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Low tire pressure because of cold weather?

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Old 12-01-2007, 10:20 PM
the Goat the Goat is offline
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Low tire pressure because of cold weather?

<meta name="GENERATOR" content="OpenOffice.org 2.3 (Unix)"> <style type="text/css"> <!-- @page { size: 8.5in 11in; margin: 0.79in } P { margin-bottom: 0.08in } --> </style> We just got our first winter day here (8 degrees Fahrenheit). When I drove the super duty the low tire pressure warning came on after ten miles. When I checked the tires' pressures all four were 12-15 psi low. Is that a normal amount of pressure to lose just due to cold weather? I find it hard to believe that all four tires have a slow leak or somebody lowered the pressure on all four wheels, etc. But I wouldn't expect the factory system to trigger due to normal weather conditions. Either way I just spent ten minuets freezing my back end off filling the tires to get the low pressure system to shut up.
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Old 12-01-2007, 10:41 PM
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That depends...when was the last time you checked your tire pressure? Seems to me...that what you experienced...is normal, if you haven't check tire pressure in some time. Especially...since they were all about the same low pressure.

Keep an eye on them for the next few weeks...


biz
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Old 12-01-2007, 10:44 PM
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Not unusual. For every 10 degree drop, you can expect 1-2 PSI drop. More if the tire is bigger like a truck tire.

The density of air expands and contract with the temperature. Aircraft tires use nitrogen for this and other reasons to maintain stable tire pressure.

My four cars at the house experienced this recently when our first winter temp drop hit us.

Hootbro
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Old 12-02-2007, 09:11 AM
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Quote:
Originally Posted by biz4two
That depends...when was the last time you checked your tire pressure? Seems to me...that what you experienced...is normal, if you haven't check tire pressure in some time. Especially...since they were all about the same low pressure.
Well I've actually never checked the pressure in my tires. The truck is two months old (900 miles). So it looks like the factory did a half-a$$ed job filling the tires. That combined with the cold weather dropped the pressure enought to trigger the low pressure sensors.
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Old 12-02-2007, 10:31 AM
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Shame on you! Gotta keep track of that stuff! Anytime I buy/test drive anything I make sure I check all the "vitals" tire pressure included.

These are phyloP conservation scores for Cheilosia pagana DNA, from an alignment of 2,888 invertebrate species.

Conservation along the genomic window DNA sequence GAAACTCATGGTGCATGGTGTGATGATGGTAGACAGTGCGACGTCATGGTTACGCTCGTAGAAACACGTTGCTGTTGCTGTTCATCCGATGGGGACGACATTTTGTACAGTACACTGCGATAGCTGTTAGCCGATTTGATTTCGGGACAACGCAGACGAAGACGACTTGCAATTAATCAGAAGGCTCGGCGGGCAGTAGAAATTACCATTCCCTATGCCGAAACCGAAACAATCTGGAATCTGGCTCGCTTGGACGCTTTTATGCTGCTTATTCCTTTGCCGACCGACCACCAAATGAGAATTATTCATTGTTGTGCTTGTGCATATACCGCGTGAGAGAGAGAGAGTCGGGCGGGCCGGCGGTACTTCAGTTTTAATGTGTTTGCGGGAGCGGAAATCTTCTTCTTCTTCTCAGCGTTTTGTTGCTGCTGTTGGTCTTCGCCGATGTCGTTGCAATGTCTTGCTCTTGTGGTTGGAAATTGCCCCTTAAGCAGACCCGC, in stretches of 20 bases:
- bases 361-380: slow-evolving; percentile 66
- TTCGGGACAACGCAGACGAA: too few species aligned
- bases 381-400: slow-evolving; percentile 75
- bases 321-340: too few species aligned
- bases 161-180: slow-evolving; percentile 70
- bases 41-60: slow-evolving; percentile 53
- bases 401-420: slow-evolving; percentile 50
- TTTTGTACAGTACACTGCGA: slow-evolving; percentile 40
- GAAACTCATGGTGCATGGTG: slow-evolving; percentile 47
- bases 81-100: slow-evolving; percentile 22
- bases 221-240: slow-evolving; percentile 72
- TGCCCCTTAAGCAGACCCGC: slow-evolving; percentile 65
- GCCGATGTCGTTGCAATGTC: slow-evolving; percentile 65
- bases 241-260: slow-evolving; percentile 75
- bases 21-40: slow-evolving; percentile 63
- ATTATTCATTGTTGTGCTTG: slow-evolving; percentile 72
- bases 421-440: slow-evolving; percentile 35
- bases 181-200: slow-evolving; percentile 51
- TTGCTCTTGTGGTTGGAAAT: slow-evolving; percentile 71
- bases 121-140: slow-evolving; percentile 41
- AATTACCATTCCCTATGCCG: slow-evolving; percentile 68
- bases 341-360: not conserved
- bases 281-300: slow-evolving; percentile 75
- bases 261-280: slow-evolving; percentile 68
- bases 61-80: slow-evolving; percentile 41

Quote:
Originally Posted by the Goat
Well I've actually never checked the pressure in my tires. The truck is two months old (900 miles). So it looks like the factory did a half-a$$ed job filling the tires. That combined with the cold weather dropped the pressure enought to trigger the low pressure sensors.
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Old 12-02-2007, 10:37 AM
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Very common. My wife's Murano has TPMS, on real cold days you sometimes get a low tire alert. Her tires run at 33 PSI, when you get down to 10F the tires can easily lose 9 PSI.
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Old 12-02-2007, 10:59 AM
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Yeah, this happens all the time, especially if the vehicle sits quite a bit. Doesn't matter if it's a truck, 4 wheeler, or a dirt bike. And I second what UP_There said, always check tire pressure, especially when buying a new or new to you rig! When I bought my 00 Yamaha YZ 426F dirt bike new in April of 00, I couldn't figure out for the life of me why the thing felt like it was riding on solid ice everywhere I went. After 3-4 rides I checked the tire pressure- 30 PSI in each tire, max is supposed to be 12! Plus, keeping your tires properly inflated will help extend the life of your tires, and with the price of a tire these days you can't afford to be wearing them out too quickly.
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Old 12-02-2007, 11:18 AM
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Quote:
Originally Posted by the Goat
The truck is two months old (900 miles). So it looks like the factory did a half-a$$ed job filling the tires.
Lots of dealers do this. They run the tires low so test-drivers think it rides great.
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Old 12-02-2007, 03:18 PM
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Thanks for the input guys. When I bought the truck I went through the effort to put the pressure guage in the glove compartment but I didn't think to check the pressure. Now that I think about it, of corse I should have checked.
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